Locators Need Maintenance As Well

Manufacturers advise about proper care, operation.
Locators Need Maintenance As Well
A McLaughlin locator is used on a job site prior to the start of vacuum excavation.

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Locating equipment is becoming an increasingly important tool in the excavating world. With the underground environment littered with various public and private utilities, it’s important to be able to accurately identify the location of underground pipes and cables before getting started on a project. So you need your locator working properly.

While there may not be many wearable components on locating equipment, it doesn’t mean maintenance can be neglected. Here are some tips to help keep your locating tools in good working order:

Practice proper storage

An easy way to keep locating equipment in good shape is being mindful about how it’s stored when not in use. Eric Huber, a senior product manager for RIDGID, says his company’s locators come in a durable, blow-molded hard case that can be used for storage.

“I would suggest using whatever case your manufacturer provides,” he says.

He also recommends removing the batteries from the unit when it’s not being used.

“It’s a good practice for anything with alkaline batteries,” Huber says. “Recall a time when you’ve gone back to something you had stored away and noticed that the batteries had leaked. Then it’s not the product’s fault. It’s the batteries that caused the problem. We even provide places to put the batteries in the case.”

Other battery-related tips

Matt Manning, products manager of electronics for McLaughlin, seconds that recommendation. Damage related to leaking batteries is a common repair order that comes into his office, he says.

While always removing batteries when the equipment is not in use is the safest practice, contractors who use their locating equipment every day may not have to worry as much.

“Dead batteries leak acid. Good batteries don’t,” Manning says. “Depending on the manufacturer, there may be software in the equipment that shuts it down when it’s not in use. But some manufacturers select not to do that, and the equipment doesn’t shut down unless you do it. If you forget to turn off the equipment, you’ll eventually run the batteries down. If you’re using it every day, it may not be a big issue. But if you’re using it, say once a week, that battery will start leaking acid, and before you know it your unit’s damaged.”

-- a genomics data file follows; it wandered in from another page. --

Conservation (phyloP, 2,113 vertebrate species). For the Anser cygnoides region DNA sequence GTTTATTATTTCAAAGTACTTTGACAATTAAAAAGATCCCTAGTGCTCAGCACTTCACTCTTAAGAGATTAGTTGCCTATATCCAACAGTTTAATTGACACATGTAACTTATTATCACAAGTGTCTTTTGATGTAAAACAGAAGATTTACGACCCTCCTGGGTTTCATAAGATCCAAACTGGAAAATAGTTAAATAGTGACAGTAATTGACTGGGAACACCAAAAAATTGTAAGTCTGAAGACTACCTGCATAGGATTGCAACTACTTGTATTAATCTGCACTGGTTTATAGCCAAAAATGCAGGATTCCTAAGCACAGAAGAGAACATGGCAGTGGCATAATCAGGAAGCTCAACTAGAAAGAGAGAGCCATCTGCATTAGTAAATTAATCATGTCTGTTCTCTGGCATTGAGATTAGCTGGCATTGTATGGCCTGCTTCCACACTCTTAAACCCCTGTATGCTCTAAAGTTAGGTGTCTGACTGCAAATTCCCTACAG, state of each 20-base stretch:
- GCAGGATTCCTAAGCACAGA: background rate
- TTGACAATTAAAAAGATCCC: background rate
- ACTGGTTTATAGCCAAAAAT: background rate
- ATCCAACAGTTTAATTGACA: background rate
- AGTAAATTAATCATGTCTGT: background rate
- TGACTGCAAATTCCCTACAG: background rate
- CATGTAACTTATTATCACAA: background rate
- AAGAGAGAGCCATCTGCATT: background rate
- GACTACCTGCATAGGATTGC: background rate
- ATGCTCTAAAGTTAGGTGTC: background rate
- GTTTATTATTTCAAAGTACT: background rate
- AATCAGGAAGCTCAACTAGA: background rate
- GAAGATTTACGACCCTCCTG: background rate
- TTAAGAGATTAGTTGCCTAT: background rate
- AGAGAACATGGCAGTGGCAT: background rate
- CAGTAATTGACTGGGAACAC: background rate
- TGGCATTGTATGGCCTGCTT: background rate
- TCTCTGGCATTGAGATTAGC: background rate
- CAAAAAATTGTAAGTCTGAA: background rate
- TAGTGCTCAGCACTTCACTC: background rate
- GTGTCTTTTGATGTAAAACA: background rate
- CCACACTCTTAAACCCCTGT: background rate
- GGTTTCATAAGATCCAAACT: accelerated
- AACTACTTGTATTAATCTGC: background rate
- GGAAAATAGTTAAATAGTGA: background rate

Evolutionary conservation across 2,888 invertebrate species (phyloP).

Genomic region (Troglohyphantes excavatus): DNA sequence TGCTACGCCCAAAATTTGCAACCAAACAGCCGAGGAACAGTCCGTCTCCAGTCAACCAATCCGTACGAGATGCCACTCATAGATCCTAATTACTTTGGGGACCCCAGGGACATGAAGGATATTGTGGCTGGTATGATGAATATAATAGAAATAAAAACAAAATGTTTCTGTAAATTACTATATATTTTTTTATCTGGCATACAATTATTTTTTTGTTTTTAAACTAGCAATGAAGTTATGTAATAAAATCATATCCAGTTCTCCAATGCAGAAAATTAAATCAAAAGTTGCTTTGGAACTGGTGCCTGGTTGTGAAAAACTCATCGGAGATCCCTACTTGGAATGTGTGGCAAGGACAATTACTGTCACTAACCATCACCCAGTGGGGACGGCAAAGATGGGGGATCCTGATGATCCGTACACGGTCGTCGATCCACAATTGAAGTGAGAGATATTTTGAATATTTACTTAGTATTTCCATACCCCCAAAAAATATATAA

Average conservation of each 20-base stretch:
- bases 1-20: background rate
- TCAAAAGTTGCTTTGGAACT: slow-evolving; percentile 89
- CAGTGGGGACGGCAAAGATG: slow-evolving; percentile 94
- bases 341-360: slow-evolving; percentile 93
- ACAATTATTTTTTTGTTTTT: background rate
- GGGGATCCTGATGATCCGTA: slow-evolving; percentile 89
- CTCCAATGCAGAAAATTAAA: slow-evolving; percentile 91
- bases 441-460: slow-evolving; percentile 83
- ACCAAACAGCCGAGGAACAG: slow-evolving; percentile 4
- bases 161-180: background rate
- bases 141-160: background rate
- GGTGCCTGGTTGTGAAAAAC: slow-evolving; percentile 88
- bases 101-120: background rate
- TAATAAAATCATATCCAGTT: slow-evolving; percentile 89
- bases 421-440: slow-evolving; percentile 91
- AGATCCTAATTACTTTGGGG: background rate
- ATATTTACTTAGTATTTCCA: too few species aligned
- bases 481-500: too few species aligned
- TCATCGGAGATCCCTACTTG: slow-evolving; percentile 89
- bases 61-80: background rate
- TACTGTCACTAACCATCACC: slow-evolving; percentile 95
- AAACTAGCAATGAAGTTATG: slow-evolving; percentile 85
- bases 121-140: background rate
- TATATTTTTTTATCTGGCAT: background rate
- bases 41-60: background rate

Don’t be careless in the field

Be aware of situations in which the equipment could be susceptible to accidental damage, Manning says. A problem he sees far too often is equipment getting run over.

“Too many people just lay the equipment down where they’re working or they’ll lean it up against a truck, or lay it on the tailgate. Then someone hops in the truck and leaves; next thing you know the locator falls off the truck or gets run over.”

For the most part, the receiver will stay near the user, so a little common sense can go a long way toward keeping it safe. For the transmitter, Manning recommends placing it in such a way that protects it or making its location clearly visible in some way.

“If it’s a direct-connect situation where the transmitter is next to the telephone pole or a utility box, be thinking about if it’s positioned in a way that would open it up to possible damage by someone not seeing it. Put it really close to the telephone pole or utility box to protect it, or better yet mark it with an orange traffic cone.”

Know your environment limitations

Locators aren’t your everyday electronics. Manufacturers build them to withstand rugged working conditions. Still, it’s important to handle the equipment with care and know where to draw the line. Misuse rather than equipment failure is more common, says Huber.

“When something does happen, it usually comes down to some type of misuse — they break the unit or submerge the unit,” he says. “Locators are water-resistant but not usually waterproof. You can use them in a light rain, but if you drop them in a puddle or something like that, that could cause an issue.”

“Some locators are better than others, but most manufacturers have built their equipment to withstand the elements — snow, rain, mist,” Manning says. “Still, there’s a point where it’s probably raining too hard. If you’re comfortable working in it, you’re probably fine. If it’s a downpour where you don’t even want to be out there, it will probably affect the equipment too.”

Establish a test point

Say you’re in the middle of a locate and start having problems. How can you be 100 percent sure it’s the equipment that is at fault and not, for example, interference on the job site? Manning says it’s important to regularly test your equipment on a known pipe or line, so that if a problem arises in the field you can immediately rule out equipment failure.

“Whether they are based out of an office or a home, most people will have a place where they are centrally located. Find a utility there, do a locate on it, get a depth estimate and expose it. Then confirm that the locate was correct and the depth was correct. If that’s all correct, you know your locator is working properly.”